B.C. Mine Rescue Teams Battle for Top Spot in Kimberley

By Contributor
June 9th, 2016

Mine rescue teams from across British Columbia gathered last weekend to compete in the 61st annual Provincial Mine Rescue and First Aid Competition, becoming part of the rich history of B.C. mine rescue competitions that date back to 1915.

More than 100 years after the first mine rescue competition took place in B.C., mine safety has not only flourished, it has become an art form—one that is perfected and assessed each year at the Provincial Mine Rescue and First Aid Competition.

This event pits teams of mine safety and rescue professionals against one another in head-to-head competitions involving simulated mine rescue situations.

“I’d like to thank the men and women on B.C.’s mine rescue teams for their selfless dedication to their fellow miners,” Bill Bennett, Minister of Energy and Mines said.

“These individuals devote an extensive amount of time expanding their skills to handle real-life situations, and embody that rare but essential quality – men and women who are sincerely dedicated to others. B.C’s mining industry can take pride in knowing that our mining safety and rescue professionals are world-class and we congratulate you on a job well done.”

The spirited competition is as much an intensive learning opportunity as it is a chance to test emergency response capabilities. Annual events ensure that mine rescue teams throughout the province are trained to the same high standards, and highlight the B.C. mining industry’s commitment to health and safety best practices.

With assistance from a variety of sponsors and volunteers, the Provincial Mine Rescue and First Aid Competition, hosted by the Ministry of Energy and Mines, provides an outlet for teams to not only practice and showcase their skills, but to learn from one another—knowledge that is vital in real rescue situations.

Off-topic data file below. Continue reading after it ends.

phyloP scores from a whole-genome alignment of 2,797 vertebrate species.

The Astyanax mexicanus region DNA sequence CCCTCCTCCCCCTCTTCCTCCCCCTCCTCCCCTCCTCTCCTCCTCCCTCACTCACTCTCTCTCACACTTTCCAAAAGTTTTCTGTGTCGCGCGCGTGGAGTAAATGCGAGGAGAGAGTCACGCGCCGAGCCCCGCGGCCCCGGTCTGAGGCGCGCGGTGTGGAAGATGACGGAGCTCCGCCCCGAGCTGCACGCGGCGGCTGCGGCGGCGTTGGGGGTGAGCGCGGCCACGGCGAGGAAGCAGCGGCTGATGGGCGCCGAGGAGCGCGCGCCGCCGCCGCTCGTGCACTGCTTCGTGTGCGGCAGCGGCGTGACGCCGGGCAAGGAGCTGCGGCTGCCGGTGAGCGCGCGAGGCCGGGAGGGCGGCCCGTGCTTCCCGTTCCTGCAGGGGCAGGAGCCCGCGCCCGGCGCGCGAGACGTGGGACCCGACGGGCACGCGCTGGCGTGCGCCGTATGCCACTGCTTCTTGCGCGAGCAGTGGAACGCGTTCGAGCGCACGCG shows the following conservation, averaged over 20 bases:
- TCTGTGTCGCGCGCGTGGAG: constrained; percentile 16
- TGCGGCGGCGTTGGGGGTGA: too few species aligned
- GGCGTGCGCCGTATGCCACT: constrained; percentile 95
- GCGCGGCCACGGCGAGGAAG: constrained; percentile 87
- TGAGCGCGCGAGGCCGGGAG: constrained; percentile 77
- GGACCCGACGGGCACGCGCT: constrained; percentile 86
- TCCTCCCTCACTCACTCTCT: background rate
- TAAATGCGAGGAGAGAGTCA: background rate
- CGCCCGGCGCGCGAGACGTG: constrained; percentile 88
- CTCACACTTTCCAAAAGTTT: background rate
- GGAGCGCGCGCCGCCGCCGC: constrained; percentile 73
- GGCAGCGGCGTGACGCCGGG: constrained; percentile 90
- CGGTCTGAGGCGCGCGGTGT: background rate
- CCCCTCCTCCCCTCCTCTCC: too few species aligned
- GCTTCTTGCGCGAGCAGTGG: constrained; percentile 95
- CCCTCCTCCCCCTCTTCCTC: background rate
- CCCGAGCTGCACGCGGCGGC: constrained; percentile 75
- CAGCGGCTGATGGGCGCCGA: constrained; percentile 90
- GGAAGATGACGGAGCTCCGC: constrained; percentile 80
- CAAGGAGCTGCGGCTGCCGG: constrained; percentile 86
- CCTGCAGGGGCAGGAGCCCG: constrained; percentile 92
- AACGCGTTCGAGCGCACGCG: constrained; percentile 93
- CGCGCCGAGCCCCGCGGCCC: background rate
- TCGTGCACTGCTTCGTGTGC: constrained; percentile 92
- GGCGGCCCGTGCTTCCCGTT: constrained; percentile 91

Thanks to the ongoing co-operative efforts of mine employees, mine management, unions and regulators, mining continues to be one of the safest heavy industries in British Columbia.

A complete list of the winners follows:

Underground Mine Rescue:

Best Bench Technician Trophy: David Heathfield, Sullivan Mine
USWA Mine Mill Trophy (Best Underground Co-ordinator): New Afton Mine
Richard Booth Award (Best written score for Underground Team): New Afton Mine
Sullivan Cup (Best First Aid by Underground Team): New Afton Mine
Barry Abbott Memorial Trophy (Best Underground Practical Skills): Sullivan Mine
Best Performance in Underground Smoke: Sullivan Mine
Keith Bracewell Memorial Award (Best Obstacle and Recovery): New Afton Mine
Levitt Safety Fire Trophy (Underground): New Afton
Overall Underground winner: New Afton

Three Person Miners’ First Aid:

Three Person First Aid: Greenhills Mine
Kathy Lofstrom Memorial Trophy (Best three-person coach: Amand Cunliffe

Open Pit Mine Rescue:

Ron Brown Memorial (Best Extrication for Surface Team): Elkview Mine
Maurice Boisse Memorial Trophy (Best Practical Bench Skills): Elkview Mine
Levitt Fire Trophy: Greenhills Mine
East Kootenay Mines Industrial Safety Association Trophy (Best Written): Elkview Mine
HVC Highest non-aggregate points: Greenhills Mine
Overall Surface winner: Greenhills Mine
Chief Inspectors Award: Gerry Wong, Highland Valley Copper

Quick Facts:

  • Mine rescue has existed in British Columbia to assist in mine emergencies since 1909.

  • Under the Health, Safety and Reclamation Code for Mines in British Columbia, all mines are required to provide emergency response capability. This requirement has made the B.C. mining industry a worldwide model for the mine rescue practices.

This post was syndicated from https://thenelsondaily.com
Categories: General

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